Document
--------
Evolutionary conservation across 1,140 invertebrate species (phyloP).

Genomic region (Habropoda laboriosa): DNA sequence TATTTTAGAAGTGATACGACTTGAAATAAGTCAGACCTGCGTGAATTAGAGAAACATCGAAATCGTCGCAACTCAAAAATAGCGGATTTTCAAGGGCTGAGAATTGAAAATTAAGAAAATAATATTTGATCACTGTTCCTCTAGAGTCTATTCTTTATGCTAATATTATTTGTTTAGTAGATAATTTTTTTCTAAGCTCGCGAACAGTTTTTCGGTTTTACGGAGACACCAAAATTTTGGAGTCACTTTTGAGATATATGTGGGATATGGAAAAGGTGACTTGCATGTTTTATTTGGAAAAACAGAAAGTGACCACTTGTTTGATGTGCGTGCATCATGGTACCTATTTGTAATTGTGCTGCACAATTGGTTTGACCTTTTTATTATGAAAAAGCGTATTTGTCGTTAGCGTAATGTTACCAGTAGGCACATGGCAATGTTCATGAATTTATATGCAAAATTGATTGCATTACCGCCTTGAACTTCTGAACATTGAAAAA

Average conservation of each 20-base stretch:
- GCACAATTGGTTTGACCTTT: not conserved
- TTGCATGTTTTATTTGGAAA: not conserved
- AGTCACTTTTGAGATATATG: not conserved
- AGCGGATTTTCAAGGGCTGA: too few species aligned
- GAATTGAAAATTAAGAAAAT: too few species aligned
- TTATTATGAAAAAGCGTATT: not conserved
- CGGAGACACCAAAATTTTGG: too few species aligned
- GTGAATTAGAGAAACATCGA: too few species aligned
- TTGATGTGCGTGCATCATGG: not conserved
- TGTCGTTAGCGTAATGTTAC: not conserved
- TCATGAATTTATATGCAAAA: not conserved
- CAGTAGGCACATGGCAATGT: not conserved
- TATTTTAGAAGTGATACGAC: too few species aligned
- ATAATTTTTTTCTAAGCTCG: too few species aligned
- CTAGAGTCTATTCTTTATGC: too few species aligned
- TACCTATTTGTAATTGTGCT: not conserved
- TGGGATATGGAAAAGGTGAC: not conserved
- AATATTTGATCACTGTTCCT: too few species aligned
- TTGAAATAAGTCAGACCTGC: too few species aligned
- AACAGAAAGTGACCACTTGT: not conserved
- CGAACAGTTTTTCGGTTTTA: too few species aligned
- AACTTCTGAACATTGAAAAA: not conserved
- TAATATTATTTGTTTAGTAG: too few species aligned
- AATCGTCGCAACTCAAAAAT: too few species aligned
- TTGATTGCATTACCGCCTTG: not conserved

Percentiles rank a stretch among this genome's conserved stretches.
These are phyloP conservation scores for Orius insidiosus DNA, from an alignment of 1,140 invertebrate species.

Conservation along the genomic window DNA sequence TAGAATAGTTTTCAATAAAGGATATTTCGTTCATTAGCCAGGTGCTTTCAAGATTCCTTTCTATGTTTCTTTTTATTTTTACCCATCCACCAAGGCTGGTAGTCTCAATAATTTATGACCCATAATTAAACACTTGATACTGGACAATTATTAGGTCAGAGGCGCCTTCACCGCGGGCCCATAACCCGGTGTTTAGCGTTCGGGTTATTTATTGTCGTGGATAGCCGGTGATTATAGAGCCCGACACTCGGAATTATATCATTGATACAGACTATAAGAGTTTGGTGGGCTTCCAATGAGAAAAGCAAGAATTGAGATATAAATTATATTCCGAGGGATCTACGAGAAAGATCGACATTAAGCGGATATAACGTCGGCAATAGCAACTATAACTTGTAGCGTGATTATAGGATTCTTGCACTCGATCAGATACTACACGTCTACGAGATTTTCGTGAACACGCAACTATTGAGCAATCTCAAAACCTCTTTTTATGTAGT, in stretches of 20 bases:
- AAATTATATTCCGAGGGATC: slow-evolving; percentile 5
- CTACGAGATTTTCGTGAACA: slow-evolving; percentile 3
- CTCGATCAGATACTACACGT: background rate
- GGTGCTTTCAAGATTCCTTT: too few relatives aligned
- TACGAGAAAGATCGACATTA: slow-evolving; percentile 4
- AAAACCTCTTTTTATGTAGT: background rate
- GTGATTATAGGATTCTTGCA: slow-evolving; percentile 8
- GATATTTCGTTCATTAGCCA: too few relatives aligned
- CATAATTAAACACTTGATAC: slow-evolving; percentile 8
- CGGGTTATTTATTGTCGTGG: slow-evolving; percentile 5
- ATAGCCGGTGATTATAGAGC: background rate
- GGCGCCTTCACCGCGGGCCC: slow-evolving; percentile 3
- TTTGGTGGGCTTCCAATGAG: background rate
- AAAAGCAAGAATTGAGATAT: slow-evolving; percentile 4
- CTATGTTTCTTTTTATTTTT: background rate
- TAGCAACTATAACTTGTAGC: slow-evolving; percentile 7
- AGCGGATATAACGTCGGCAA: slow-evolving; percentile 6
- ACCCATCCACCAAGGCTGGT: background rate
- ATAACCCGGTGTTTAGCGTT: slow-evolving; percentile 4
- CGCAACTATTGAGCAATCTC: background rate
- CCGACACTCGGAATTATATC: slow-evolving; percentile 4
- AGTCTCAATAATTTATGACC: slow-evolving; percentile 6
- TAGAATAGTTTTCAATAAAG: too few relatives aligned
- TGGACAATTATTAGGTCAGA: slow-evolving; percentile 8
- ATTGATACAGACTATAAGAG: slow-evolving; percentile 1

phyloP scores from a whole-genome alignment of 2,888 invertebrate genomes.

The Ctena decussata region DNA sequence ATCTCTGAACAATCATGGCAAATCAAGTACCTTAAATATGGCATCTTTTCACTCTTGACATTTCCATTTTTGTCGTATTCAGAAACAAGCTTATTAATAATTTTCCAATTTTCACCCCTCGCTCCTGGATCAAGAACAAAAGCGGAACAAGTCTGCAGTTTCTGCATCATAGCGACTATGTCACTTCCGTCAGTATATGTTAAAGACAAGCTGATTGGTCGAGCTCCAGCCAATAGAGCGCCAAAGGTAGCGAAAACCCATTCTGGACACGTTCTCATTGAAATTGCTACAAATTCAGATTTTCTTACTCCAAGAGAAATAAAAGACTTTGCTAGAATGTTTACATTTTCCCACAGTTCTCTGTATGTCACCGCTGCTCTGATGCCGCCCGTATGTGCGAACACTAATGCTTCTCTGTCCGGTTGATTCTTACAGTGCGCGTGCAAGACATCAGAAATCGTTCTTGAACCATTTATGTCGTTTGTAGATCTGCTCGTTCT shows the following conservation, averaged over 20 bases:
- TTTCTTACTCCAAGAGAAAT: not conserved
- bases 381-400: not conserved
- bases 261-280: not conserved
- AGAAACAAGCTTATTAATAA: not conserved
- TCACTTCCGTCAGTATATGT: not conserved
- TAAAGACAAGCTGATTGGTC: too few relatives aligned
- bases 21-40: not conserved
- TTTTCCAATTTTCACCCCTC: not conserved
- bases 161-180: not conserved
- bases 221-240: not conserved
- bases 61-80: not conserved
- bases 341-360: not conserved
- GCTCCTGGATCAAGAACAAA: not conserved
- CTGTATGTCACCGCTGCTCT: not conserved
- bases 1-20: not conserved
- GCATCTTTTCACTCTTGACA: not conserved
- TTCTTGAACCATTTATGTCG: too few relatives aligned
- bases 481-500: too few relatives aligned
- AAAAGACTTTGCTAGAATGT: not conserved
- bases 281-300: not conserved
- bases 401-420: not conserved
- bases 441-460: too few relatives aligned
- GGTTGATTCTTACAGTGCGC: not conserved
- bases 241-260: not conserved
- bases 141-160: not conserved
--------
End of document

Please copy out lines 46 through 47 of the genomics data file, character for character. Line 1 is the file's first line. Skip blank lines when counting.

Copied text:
- CTATGTTTCTTTTTATTTTT: background rate
- TAGCAACTATAACTTGTAGC: slow-evolving; percentile 7